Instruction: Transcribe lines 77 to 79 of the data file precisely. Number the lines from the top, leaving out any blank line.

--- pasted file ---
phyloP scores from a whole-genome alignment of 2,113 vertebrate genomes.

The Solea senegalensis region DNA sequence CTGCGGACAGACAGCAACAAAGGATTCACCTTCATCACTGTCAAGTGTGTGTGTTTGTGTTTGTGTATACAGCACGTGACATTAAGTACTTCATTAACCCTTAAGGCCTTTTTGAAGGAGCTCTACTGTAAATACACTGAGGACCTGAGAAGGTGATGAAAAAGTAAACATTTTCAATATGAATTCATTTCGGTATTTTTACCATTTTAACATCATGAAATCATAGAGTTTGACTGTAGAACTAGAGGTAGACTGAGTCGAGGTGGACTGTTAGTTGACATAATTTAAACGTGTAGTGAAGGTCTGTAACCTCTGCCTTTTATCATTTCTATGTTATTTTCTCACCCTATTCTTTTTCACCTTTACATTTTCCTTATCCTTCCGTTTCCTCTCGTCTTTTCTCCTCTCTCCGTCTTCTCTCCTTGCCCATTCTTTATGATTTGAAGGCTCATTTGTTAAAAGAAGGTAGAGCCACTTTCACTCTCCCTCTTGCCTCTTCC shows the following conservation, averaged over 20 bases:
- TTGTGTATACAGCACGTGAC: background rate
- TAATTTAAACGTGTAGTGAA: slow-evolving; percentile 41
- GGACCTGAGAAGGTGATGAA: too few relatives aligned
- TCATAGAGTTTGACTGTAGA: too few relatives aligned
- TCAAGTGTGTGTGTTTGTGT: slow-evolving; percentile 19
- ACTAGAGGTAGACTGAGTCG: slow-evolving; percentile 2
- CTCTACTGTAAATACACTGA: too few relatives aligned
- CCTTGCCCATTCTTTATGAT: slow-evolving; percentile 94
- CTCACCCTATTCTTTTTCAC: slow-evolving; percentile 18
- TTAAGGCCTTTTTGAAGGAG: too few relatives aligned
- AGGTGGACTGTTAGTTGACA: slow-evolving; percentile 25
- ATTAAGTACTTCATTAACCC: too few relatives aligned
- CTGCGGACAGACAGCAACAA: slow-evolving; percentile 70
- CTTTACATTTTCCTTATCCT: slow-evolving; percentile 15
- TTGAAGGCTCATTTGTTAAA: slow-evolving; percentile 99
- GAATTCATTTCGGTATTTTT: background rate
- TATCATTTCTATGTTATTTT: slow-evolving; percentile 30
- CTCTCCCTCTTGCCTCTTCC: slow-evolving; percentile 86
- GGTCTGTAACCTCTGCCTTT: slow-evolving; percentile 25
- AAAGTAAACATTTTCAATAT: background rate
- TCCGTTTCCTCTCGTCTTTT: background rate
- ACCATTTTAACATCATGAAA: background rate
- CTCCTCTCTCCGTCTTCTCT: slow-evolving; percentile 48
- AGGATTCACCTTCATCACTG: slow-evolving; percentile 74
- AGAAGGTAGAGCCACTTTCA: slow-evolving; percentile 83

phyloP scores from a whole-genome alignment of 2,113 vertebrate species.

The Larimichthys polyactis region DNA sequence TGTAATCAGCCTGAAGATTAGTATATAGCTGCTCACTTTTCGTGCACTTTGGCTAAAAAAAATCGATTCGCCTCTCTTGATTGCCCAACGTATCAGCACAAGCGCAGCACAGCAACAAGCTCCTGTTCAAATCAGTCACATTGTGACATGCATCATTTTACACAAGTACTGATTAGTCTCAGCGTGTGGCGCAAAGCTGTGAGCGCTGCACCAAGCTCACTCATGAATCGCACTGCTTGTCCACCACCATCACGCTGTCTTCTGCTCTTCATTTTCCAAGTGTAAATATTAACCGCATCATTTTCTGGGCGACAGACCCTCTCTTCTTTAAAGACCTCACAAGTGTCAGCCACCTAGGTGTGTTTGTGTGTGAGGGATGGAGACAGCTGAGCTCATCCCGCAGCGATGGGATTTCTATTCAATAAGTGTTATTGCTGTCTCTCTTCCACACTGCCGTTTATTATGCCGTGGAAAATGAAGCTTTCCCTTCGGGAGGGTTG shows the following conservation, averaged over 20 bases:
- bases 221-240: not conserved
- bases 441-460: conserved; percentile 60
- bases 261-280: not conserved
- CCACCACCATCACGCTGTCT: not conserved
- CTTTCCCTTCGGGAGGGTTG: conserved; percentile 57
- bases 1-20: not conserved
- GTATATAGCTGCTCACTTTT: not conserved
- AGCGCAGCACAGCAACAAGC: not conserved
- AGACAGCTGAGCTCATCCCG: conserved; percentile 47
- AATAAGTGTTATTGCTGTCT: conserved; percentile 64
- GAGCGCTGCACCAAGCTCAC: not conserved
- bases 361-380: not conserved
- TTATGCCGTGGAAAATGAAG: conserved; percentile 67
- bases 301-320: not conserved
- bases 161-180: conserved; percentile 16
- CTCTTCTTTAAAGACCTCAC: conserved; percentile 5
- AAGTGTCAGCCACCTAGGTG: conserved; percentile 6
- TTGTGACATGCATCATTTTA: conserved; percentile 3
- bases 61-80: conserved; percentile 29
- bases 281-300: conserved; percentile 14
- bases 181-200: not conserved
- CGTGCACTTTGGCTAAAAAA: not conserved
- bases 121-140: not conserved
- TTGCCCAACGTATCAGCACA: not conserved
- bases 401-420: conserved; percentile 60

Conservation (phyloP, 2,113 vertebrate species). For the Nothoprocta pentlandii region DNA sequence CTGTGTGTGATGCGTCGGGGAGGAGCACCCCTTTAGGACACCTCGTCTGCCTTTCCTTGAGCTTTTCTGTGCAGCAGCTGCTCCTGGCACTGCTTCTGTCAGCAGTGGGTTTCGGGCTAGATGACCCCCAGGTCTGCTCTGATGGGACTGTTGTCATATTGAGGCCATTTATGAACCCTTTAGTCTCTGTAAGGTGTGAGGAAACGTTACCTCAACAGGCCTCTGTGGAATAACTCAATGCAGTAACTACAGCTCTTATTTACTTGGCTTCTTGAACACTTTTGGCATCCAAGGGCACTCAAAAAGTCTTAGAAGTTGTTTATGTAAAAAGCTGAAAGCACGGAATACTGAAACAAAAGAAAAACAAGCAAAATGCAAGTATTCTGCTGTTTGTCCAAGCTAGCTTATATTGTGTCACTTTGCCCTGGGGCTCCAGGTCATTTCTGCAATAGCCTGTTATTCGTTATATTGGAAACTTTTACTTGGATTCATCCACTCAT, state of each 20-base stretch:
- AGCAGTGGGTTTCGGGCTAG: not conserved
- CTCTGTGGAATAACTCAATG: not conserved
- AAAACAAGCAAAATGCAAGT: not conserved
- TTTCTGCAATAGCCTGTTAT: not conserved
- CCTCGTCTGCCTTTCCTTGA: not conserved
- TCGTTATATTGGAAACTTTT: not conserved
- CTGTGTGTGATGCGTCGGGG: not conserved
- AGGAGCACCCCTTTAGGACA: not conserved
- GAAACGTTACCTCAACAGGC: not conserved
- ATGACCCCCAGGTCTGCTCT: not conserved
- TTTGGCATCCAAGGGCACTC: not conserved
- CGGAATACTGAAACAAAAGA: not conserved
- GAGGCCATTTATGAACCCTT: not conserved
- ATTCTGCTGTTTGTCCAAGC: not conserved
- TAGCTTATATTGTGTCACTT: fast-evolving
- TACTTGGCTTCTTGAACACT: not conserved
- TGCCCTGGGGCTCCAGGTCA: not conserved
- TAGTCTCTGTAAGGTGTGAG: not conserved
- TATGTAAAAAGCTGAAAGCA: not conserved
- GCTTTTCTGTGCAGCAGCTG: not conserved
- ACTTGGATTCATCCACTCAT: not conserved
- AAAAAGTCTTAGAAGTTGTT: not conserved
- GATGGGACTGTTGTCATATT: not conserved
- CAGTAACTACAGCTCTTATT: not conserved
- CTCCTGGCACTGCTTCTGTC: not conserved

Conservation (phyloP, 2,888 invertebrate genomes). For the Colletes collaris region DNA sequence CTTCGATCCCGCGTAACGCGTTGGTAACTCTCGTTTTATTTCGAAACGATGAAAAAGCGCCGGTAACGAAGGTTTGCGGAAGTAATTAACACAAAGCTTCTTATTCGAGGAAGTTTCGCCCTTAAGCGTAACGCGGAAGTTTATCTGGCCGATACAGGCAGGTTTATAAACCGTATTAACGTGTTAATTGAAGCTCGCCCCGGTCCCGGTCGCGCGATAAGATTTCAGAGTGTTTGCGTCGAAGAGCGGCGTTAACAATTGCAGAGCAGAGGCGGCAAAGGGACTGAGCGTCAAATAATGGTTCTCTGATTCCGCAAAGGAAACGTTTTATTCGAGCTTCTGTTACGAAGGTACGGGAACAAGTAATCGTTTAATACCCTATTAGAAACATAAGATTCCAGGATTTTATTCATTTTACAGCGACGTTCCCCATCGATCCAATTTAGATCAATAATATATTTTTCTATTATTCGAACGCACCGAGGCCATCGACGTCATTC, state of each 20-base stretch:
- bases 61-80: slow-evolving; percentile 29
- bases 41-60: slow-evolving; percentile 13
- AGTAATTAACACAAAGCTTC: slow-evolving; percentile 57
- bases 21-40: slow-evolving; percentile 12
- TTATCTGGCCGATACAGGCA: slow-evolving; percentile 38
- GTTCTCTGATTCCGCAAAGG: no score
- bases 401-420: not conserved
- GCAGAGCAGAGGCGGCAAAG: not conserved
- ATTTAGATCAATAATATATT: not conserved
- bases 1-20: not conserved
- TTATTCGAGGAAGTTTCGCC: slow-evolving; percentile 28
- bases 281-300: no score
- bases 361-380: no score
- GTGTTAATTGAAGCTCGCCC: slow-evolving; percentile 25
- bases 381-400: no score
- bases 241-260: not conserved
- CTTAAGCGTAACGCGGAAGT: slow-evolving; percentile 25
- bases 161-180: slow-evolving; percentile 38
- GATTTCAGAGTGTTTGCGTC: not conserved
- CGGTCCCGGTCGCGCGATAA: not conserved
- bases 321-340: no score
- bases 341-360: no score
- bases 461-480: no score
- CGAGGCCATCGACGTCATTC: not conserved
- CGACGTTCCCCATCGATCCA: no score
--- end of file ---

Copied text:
- AAAAAGTCTTAGAAGTTGTT: not conserved
- GATGGGACTGTTGTCATATT: not conserved
- CAGTAACTACAGCTCTTATT: not conserved